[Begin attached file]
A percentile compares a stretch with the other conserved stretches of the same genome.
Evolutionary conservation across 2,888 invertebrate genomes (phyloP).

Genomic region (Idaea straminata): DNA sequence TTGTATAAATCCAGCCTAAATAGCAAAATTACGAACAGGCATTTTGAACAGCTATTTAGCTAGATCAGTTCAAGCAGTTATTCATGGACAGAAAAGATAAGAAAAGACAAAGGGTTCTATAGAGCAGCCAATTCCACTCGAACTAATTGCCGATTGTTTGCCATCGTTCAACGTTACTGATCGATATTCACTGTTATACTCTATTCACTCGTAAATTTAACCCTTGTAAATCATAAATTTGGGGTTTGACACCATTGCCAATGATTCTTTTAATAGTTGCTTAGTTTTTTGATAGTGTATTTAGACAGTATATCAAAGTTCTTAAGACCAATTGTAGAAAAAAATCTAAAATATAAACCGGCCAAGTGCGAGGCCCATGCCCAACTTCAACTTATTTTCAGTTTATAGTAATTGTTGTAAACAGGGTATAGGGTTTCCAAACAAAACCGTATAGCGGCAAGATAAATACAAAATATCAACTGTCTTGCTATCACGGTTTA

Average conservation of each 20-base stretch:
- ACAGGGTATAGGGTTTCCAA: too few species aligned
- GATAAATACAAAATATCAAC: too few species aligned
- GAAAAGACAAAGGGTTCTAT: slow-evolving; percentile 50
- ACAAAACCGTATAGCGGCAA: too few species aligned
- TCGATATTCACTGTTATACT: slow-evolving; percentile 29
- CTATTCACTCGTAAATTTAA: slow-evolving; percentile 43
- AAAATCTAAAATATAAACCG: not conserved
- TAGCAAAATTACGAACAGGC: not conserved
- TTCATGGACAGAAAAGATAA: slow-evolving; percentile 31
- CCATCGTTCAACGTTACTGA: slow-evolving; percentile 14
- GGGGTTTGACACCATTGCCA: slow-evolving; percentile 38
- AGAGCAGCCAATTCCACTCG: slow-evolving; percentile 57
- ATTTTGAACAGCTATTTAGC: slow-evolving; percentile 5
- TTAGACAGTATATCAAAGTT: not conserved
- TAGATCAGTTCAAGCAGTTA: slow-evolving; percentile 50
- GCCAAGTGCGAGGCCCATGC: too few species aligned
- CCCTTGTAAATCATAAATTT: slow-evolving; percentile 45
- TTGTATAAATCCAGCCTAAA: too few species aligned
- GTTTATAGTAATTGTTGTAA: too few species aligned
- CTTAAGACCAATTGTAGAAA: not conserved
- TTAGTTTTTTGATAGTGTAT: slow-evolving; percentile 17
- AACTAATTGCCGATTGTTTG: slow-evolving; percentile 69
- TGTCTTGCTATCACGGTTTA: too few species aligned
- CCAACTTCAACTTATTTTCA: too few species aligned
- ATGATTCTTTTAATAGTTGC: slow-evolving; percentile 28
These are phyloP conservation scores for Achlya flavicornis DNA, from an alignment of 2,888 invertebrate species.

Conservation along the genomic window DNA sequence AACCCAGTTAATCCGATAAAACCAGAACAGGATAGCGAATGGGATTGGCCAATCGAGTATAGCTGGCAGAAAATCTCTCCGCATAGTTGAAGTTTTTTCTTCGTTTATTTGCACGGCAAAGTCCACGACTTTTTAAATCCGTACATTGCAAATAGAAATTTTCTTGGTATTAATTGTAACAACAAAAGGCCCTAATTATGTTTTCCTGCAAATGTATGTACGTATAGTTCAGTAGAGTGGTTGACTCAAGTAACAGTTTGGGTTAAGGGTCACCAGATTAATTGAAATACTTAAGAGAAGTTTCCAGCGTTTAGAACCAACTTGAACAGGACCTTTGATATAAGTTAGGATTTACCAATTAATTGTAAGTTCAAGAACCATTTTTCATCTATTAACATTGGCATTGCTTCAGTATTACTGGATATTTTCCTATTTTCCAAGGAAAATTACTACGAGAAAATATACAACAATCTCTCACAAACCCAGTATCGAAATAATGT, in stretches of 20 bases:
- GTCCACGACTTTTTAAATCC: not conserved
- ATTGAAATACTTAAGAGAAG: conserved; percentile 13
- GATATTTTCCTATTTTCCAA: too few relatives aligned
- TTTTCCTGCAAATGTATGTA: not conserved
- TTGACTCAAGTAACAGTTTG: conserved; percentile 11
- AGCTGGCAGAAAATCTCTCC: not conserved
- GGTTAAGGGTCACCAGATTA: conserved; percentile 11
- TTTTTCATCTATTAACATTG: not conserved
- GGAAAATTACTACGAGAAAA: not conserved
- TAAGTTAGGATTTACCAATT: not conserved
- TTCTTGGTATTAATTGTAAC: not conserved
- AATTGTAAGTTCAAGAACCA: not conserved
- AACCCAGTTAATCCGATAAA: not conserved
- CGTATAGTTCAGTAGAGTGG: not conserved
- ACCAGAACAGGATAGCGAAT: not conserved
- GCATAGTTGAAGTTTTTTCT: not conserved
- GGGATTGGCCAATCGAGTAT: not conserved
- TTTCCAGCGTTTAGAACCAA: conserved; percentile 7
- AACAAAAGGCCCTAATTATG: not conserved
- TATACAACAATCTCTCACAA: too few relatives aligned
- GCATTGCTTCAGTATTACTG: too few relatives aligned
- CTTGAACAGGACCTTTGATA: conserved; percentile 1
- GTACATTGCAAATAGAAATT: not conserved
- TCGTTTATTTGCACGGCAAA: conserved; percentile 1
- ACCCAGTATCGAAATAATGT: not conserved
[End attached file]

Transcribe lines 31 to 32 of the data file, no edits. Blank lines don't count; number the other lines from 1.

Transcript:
Conservation along the genomic window DNA sequence AACCCAGTTAATCCGATAAAACCAGAACAGGATAGCGAATGGGATTGGCCAATCGAGTATAGCTGGCAGAAAATCTCTCCGCATAGTTGAAGTTTTTTCTTCGTTTATTTGCACGGCAAAGTCCACGACTTTTTAAATCCGTACATTGCAAATAGAAATTTTCTTGGTATTAATTGTAACAACAAAAGGCCCTAATTATGTTTTCCTGCAAATGTATGTACGTATAGTTCAGTAGAGTGGTTGACTCAAGTAACAGTTTGGGTTAAGGGTCACCAGATTAATTGAAATACTTAAGAGAAGTTTCCAGCGTTTAGAACCAACTTGAACAGGACCTTTGATATAAGTTAGGATTTACCAATTAATTGTAAGTTCAAGAACCATTTTTCATCTATTAACATTGGCATTGCTTCAGTATTACTGGATATTTTCCTATTTTCCAAGGAAAATTACTACGAGAAAATATACAACAATCTCTCACAAACCCAGTATCGAAATAATGT, in stretches of 20 bases:
- GTCCACGACTTTTTAAATCC: not conserved